Slow Food Columbus Blog

Living the slow life… one day at a time

Alana’s / UE photos

with 5 comments

I’ve now had a chance to sort through some of the photos from the Alana’s / UE dinner, and it’s been great to re-live it all over again!

The program for the evening.

Gathering on the front porch.

Colleen welcomes everyone to the table.

Pat discusses UE’s wines, passionately.

Connie takes a turn at the projector.

Alana’s truffled duck egg salad on brioche (photo courtesy Columbus Foodie).

Muscat scented petit risotto with Toad Hill spinach and Integrated Acre Farms goat cheese (photo courtesy Columbus Foodie).

Shiitake and buna shemiji mushrooms with caramelized ramps (Fruit of the Moon, Mushroom Harvest).

Hopping Good rabbit (from North Market Poultry & Game) with ménage à trois reduction of terres de solence with huckleberry and cranberry.

Terres de Solence, Côtes du Ventoux, “Les Trois Pères” 2004; Domaine des Terres Falmet, Saint-Chinian “L’Ivresse des Cîmes” 2004; and Domaine Roche-Audran, Côtes du Rhône Villages – Visan “Le Père Mayeux” 2004, all from United Estates.

I’m really not sure where to begin. It was a truly delightful dinner: Alana really outdid herself with four different passed hors d’oeuvres (andouille cider vinaigrette with gouda and cabbage shoots; fava bean skordillia with mizuna shoots; the truffled duck egg salad on brioche; and baby quesadillas with oakevale jack and mango salsa), the risotto, the rabbit, the mushroom-and-ramp dish, Blues Creek lamb in the style of Bolognese “with love and spaghetti,” and pear panna cotta with Jeni’s pear riesling sorbet — all told, one course more than the diners had been promised on the invitation. None of it was anything like ordinary; the rabbit, the mushrooms and ramps, and the truffled duck egg salad were particularly breathtaking, and the skordillia and lamb Bolognese were superb. Becke, the Columbus Foodie, was there as well and prepared a much more detailed writeup of the meal, complete with a comprehensive array of photos; click here to read through it.

For their part, Pat and Connie came prepared. They were prepared not just with wine —

  • Château Virgile, Costières de Nîmes, Blanc 2006
  • Domaine de Barroubio, VDP d’Oc, Muscat Sec 2006
  • Terres de Solence, Côtes du Ventoux, “Les Trois Pères” 2004
  • Domaine des Terres Falmet, Saint-Chinian “L’Ivresse des Cîmes” 2004
  • Domaine Roche-Audran, Côtes du Rhône Villages – Visan “Le Père Mayeux” 2004
  • Domaine de Barroubio, Muscat de Saint-Jean de Minervois 2005

— but with a laptop and a projector and a detailed presentation about the producers, the regions, the vineyards, and the terroir that gave birth to the wines that we were drinking. Easily my favorite was the Terres de Solence, which I thought had a really impressive richness and depth, though many of my fellow diners preferred the Domaine Roche-Audran, and my neighbors were more impressed with the Muscat that we had with (as) dessert. I’ve also been a fan of the light, complex, minerally Château Virgile for a while. It’s also worth noting that the Muscat Sec (#2) and the Muscat are made from the same grape by the same vintner, but that the Muscat Sec is a relatively unusual dry Muscat — the bouquet makes you think it’ll be a sweet wine, but it isn’t, and as Pat and Connie pointed out, its unusual flavor profile allows it to stand up to a variety of foods (asparagus, e.g.) that have a way of ruining other wines. Finally, I can’t overstate the value of these wines: if memory serves, not one was selling for more than $20 a bottle.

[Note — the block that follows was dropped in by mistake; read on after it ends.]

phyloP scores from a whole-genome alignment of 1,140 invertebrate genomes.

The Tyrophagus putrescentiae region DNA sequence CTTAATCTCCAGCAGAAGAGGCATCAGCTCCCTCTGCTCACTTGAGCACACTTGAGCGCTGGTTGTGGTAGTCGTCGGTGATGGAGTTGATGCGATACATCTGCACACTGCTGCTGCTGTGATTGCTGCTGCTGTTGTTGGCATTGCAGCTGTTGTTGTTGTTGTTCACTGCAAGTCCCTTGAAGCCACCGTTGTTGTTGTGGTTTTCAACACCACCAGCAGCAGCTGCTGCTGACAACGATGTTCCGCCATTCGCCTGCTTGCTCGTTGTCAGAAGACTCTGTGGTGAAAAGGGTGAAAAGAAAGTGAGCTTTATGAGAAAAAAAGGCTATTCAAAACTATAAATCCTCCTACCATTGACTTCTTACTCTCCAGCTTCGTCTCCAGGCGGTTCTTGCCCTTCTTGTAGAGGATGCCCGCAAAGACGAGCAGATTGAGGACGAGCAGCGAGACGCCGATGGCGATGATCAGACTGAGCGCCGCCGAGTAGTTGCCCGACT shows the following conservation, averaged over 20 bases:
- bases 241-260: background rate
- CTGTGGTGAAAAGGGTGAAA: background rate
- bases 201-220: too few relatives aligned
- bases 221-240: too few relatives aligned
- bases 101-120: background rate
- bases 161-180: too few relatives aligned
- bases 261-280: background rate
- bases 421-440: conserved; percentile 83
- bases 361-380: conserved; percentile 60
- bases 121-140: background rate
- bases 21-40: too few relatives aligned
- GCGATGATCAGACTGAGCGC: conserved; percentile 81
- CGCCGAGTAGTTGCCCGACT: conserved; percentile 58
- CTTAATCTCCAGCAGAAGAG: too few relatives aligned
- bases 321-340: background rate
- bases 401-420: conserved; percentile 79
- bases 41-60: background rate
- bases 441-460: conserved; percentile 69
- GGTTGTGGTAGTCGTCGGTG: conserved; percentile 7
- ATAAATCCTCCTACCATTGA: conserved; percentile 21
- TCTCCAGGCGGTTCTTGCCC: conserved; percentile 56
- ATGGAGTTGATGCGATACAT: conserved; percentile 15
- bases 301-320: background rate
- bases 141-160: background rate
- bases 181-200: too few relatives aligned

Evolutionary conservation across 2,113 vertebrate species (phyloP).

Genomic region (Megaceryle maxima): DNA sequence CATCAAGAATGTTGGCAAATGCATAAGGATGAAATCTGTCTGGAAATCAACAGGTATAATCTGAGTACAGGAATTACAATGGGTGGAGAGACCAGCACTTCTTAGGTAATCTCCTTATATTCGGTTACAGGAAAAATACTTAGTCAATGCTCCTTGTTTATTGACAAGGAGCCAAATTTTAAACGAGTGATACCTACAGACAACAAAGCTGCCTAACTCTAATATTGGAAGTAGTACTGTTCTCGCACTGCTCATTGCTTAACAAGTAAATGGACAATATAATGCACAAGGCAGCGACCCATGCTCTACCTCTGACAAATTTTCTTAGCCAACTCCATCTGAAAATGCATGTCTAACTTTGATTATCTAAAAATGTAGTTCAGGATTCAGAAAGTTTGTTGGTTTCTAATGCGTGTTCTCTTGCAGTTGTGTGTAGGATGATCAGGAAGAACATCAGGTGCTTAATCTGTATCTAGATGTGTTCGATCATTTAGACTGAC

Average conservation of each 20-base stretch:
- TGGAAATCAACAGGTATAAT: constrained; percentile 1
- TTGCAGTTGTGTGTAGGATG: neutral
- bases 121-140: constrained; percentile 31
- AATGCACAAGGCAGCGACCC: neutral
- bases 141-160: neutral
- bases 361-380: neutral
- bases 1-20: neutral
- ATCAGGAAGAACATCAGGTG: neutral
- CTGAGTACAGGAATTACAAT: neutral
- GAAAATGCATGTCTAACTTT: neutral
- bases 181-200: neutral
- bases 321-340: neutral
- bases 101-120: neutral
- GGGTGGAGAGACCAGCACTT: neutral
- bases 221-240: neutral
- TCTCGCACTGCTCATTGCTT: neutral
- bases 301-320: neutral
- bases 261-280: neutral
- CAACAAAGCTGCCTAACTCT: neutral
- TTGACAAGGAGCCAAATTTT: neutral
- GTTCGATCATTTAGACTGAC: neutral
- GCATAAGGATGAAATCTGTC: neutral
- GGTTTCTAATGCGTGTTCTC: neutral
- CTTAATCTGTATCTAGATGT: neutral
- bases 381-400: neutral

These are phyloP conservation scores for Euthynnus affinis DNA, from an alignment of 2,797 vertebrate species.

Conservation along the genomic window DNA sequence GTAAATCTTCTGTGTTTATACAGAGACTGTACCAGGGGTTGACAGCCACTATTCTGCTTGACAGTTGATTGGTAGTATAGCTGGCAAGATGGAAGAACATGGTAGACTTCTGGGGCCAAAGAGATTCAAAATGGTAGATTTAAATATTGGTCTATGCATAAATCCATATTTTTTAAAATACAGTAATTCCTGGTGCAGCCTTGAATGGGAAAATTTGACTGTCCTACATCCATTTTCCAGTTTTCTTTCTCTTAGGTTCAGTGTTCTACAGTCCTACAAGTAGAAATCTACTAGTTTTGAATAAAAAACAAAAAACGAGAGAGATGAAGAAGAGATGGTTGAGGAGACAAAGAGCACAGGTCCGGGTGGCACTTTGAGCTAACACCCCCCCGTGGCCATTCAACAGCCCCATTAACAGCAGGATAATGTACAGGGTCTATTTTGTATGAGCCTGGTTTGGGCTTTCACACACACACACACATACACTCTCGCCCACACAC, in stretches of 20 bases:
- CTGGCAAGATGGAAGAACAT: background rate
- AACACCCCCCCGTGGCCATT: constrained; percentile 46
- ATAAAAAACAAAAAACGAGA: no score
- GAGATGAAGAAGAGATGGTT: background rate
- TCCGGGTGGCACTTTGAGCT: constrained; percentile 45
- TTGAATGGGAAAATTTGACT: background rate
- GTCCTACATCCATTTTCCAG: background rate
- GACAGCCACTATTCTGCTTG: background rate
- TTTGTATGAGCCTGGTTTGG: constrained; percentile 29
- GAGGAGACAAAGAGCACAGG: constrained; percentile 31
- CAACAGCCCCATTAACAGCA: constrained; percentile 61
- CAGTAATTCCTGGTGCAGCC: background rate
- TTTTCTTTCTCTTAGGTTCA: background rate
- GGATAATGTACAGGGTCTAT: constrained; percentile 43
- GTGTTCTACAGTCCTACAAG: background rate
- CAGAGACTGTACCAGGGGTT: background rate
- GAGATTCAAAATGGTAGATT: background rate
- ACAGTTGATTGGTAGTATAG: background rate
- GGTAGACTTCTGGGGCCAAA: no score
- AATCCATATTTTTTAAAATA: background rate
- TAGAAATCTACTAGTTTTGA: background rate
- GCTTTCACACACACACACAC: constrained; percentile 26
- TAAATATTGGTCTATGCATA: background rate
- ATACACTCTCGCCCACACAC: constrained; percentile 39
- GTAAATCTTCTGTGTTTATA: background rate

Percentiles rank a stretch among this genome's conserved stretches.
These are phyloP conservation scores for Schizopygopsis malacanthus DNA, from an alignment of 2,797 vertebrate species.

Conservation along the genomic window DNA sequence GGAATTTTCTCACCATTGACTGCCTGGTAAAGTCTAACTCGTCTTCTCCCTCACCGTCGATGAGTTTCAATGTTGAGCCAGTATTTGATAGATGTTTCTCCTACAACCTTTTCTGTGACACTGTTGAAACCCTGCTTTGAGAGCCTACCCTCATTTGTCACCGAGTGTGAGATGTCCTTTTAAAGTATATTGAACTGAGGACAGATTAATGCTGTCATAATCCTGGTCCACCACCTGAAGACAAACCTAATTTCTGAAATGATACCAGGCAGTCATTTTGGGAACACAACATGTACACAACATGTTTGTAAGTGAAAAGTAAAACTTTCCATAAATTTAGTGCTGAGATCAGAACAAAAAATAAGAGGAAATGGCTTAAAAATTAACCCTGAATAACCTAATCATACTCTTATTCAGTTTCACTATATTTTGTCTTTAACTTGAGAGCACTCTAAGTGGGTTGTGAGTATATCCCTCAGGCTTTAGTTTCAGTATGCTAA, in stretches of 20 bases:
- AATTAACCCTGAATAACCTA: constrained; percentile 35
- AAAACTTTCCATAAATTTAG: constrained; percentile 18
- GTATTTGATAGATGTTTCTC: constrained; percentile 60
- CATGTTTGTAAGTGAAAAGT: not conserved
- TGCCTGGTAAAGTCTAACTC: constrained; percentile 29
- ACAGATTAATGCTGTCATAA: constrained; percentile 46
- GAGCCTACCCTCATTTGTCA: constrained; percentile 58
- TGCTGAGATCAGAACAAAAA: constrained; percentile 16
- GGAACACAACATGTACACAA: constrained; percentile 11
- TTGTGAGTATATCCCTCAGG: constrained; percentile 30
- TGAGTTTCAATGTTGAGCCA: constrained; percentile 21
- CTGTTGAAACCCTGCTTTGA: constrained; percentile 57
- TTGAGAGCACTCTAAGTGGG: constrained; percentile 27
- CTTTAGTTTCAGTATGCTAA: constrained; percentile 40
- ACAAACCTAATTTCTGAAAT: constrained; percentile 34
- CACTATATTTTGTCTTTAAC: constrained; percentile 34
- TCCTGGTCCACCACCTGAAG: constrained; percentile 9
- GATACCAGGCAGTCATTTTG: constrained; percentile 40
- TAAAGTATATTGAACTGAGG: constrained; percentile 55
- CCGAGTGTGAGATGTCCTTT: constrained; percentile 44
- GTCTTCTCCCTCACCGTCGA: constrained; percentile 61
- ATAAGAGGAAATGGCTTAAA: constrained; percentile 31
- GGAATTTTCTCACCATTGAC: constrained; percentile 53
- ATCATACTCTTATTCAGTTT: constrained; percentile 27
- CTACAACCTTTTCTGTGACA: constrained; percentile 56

The best part, though, was the people. I wasn’t lacking for conversation for a moment, and I had a chance to get to know quite a few people. It’s really remarkable how a shared passion for great food and wine can bring everyone together.

It was an unforgettable evening. Thanks to everyone who made it happen and to everyone who came out to take part.


Written by Bear

April 29, 2008 at 5:49 am

Posted in Uncategorized

5 Responses

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  1. […] note the wines, but Bear wrote more about the wines (including exactly what they were) in his writeup of the event. I can easily say, though, that it was one of the more enjoyable meals that I can […]

  2. I loved reading about your dinner. The entire meal looks so amazing and that rabbit dish looks divine!


    April 30, 2008 at 10:28 am

  3. Hi Loulou, and welcome to Columbus! I love your blog; if we managed to impress YOU with the way the dinner looked, we must be doing something right! (Readers who haven’t yet done so can click on Loulou’s name for a breathtaking visit to the south of France, complete with enough photographs and exciting commentary to make you want to pack your bags and jump on a plane tomorrow.)


    April 30, 2008 at 3:34 pm

  4. Bienvenue Loulou!

    Je suis contente que vous avez trouvée notre *link*! Mais comment? J’adore vos photos, je me souviens les scènes semblables parce que j’ai passée du temps à Nice et l’environs comme étudiante. Pourquoi vous habitez en France? Pardon mon Français, je n’ai pas beaucoup d’occasions à parler–et surtout pas écriver. -colleen


    May 1, 2008 at 5:00 pm

  5. Bear,
    I think it is so fabulous that you all get together to celebrate food, especially Slow Food. The chapter here is small but they do what they can to promote local products.

    I’m adding your site to my links. Santé!

    You can write to me in English. I’m American!
    I found your site through a Google Alert for the word “Minervois.”
    We are several hours from Nice, but close to Spain. We moved about five years ago because we had the opportunity to and we took it! 🙂


    June 1, 2008 at 8:43 am

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